Google Launches ‘Music, Makers & Machines’, Showcasing The History & Legacy Of Electronic Music

Google – in collaboration with over 50 international partners across 15 countries – has launched
Music, Makers & Machines, a online exhibit showcasing the history and legacy of electronic music.

The site is designed to be a immersive resource, with more than 200 online exhibitions. It features an extensive archive of photos, videos, 360° tours and 3D scans, along with editorial features delving into scenes, sounds and iconic cities.

Music, Makers & Machines includes:

  • 10,000+ photo and video assets
  • 200+ curated online exhibits from more than partners from 15 countries
  • 4 Street View and 360° tours
  • 22 3D-scanned synthesizers

Tech highlights feature the legendary original Tresor club entrance door in 3D, the biggest online archive of 3D-scanned synthesizers from the collection of the SMEM (Swiss Museum for Electronic Music Instruments), as well as multiple 360° and Street View tours.

Music, Makers & Machines will also offer lesson plans for schools and students.

Contributors include XL Recordings (UK), Innervisions (DE), Kompakt (DE), Kitsuné (FR), WDR – West German Broadcasting (DE), Museum of Youth Culture (UK), MoogseumBob Moog Foundation (US), The Alan R. Pearlman Foundation (US), Clubcommission Berlin (DE), Deutsches Museum (DE), Visit Düsseldorf (DE), SMEM – Swiss Museum for Electronic Music Instruments (CH), Amsterdam Dance Event (NL), Barbican Centre (UK) and others.

The entire Music, Makers & Machines online exhibition can be accessed online or via the Google Arts & Culture app on iOS or Android.

11 thoughts on “Google Launches ‘Music, Makers & Machines’, Showcasing The History & Legacy Of Electronic Music

  1. Thanks. There are some nice things here but it is a bit weird. I clicked on the Yamaha VL-1, and was told it was created in 1968. I thought for a few seconds, “that’s not right”. And then I was greated with a message “Image Enthusiast: Congratulations, you have spent time looking at an image”. Ok, thanks?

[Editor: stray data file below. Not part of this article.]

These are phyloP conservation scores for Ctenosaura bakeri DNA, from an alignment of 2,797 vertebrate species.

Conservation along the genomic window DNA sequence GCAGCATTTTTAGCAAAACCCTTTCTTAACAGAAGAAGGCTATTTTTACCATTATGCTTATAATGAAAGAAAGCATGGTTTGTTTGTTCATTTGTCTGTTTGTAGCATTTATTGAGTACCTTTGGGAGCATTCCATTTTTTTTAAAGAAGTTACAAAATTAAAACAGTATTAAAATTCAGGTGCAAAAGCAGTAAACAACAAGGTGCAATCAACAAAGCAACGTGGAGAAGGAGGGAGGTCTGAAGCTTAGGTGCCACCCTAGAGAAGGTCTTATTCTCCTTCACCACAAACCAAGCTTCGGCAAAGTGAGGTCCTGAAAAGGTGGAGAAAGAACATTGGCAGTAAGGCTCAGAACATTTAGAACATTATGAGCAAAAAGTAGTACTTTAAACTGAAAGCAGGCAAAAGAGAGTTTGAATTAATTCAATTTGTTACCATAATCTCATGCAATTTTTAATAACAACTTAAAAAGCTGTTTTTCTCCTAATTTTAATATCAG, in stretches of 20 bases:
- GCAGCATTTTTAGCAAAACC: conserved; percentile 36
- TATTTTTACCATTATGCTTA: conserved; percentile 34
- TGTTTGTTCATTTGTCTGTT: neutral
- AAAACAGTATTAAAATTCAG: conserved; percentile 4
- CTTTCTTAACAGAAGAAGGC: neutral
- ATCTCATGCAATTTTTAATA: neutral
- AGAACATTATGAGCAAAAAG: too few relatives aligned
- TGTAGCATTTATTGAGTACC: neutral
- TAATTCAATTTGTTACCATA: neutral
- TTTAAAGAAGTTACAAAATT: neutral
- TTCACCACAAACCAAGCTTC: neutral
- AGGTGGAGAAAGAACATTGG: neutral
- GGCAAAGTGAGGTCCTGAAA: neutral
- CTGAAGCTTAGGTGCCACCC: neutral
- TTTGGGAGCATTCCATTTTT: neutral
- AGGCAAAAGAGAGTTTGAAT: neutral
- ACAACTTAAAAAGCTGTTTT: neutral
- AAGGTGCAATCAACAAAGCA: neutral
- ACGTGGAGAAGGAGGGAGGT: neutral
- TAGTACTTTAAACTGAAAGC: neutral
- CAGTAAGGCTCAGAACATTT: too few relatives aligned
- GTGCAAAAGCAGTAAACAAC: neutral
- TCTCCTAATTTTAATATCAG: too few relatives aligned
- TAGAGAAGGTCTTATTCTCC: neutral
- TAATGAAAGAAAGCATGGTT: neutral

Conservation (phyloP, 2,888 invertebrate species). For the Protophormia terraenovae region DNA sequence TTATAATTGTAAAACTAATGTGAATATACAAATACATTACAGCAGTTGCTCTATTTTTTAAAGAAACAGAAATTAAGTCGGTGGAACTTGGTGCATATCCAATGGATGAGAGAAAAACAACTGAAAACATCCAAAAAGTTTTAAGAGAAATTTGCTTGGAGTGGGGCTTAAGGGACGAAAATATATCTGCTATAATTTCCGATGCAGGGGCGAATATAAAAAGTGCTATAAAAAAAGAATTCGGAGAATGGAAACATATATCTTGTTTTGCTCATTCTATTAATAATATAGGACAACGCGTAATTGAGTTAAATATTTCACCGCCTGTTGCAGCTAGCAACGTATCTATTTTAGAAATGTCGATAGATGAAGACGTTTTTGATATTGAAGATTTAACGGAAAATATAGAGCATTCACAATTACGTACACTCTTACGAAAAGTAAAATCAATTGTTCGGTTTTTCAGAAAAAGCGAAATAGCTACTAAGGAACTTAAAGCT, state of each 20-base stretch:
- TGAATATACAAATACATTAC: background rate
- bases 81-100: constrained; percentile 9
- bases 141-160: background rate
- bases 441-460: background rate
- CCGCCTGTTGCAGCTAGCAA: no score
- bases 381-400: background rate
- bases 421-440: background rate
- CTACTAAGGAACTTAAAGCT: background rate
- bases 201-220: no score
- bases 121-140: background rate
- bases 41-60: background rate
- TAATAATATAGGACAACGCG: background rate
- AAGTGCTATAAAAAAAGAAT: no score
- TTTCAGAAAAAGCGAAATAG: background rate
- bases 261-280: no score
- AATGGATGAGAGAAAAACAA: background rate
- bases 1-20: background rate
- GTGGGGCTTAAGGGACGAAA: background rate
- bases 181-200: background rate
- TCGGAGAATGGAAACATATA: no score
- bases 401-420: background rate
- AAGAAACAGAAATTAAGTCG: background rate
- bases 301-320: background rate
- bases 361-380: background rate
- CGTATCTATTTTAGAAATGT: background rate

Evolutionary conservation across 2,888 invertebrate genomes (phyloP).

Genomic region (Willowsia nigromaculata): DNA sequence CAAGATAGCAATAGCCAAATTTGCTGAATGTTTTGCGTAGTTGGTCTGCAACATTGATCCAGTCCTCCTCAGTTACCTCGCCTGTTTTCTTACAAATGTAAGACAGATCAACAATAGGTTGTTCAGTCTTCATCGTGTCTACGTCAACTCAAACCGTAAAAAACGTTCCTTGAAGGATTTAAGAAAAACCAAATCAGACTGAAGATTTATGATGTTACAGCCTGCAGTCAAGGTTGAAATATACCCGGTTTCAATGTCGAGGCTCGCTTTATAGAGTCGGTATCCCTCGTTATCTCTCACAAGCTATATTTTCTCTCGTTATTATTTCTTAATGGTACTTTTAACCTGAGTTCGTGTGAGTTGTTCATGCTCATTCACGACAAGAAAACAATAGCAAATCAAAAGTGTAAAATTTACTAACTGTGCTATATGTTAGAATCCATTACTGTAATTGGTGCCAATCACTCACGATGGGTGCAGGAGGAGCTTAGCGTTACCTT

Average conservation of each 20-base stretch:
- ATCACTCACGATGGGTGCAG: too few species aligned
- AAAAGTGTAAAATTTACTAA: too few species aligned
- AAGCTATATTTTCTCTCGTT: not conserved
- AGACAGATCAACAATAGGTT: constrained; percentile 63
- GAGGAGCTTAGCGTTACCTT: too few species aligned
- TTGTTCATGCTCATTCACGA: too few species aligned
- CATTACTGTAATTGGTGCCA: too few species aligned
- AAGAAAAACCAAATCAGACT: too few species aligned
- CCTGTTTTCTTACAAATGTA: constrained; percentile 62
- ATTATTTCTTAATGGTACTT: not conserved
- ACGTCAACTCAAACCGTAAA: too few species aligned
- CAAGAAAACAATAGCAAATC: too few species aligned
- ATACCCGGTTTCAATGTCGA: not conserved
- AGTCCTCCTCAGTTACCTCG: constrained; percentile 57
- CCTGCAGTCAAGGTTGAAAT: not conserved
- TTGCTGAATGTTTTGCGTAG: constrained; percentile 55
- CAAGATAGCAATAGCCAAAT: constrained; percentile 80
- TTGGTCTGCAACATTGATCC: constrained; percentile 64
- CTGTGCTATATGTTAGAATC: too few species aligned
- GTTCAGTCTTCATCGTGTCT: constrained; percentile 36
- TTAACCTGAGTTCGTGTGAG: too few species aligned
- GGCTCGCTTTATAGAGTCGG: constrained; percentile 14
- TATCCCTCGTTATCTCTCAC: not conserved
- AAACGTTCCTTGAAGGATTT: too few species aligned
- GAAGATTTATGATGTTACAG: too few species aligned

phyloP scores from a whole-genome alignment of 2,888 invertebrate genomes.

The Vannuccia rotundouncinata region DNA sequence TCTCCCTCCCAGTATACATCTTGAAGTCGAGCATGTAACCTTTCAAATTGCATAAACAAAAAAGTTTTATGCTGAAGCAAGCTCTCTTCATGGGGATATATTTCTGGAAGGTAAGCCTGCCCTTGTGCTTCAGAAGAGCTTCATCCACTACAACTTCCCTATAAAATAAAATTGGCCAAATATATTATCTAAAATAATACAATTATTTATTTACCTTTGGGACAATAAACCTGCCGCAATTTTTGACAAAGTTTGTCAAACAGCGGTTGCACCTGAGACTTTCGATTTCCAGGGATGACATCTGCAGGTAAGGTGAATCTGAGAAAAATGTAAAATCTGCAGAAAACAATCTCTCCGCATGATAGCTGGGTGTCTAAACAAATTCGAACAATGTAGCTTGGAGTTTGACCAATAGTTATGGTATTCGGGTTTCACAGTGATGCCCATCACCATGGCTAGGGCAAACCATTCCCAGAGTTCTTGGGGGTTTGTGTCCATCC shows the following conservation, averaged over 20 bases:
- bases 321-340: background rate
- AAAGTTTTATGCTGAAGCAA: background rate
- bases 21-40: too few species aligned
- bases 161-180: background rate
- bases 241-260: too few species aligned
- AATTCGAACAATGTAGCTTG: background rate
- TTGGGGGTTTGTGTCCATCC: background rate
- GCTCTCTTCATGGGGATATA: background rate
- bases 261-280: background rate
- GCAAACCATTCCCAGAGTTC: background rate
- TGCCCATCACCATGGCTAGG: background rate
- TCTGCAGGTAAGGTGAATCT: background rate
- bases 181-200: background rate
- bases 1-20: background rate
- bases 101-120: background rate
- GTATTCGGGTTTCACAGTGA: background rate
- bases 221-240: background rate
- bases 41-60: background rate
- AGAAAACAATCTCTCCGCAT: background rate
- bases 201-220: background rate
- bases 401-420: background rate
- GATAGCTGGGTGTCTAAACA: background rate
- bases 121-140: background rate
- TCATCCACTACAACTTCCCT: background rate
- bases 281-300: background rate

2. The broken light pen on the AR Fairlight CMI and the underwhelming sound accurately recreates the secondhand Fairlight experience.

    1. Yeah, the interactive stuff is impressively done, but I don’t really need to see 3D models of old gear. The interactive timelines also look cool, but seem like they’re written at ‘magazine spread quality’ vs by a historian who’d make sure that they were accurate.

      It does look great, though – better than any other comparable resource I’m aware of.

      The best corporate electronic music resource is Red Bull Music Academy’s interviews. The company plowed a lot of money into great electronic music interviews and master classes.

    2. Im underwhelmed, too. I was looking through the club thing, they had Dorian Gray but no OMEN. they had tresor but no fischlabor, frisör, UFO , WMF or something. Whoever did this obviously wasn’t around at the time and has no clue. Looks like they got their info from some old travel guide or something, lol.

      1. If “being around at the time” was a requirement to research and document the past, historians would have a serious problem.

        1. If all your research comes from a single old international travel guide your research isnt worth a penny. 😉

  3. Seems clumsily timed and cynical to me, given what’s been going on with Facebook in Australia. Looks nice but echoes like a Netflix original – The algo says ‘fund it’, but I’m not sure who would care that doesn’t know all this already.

  4. Weird. There was a page highlighting Richard Devine but now he’s been completely scrubbed from the site.

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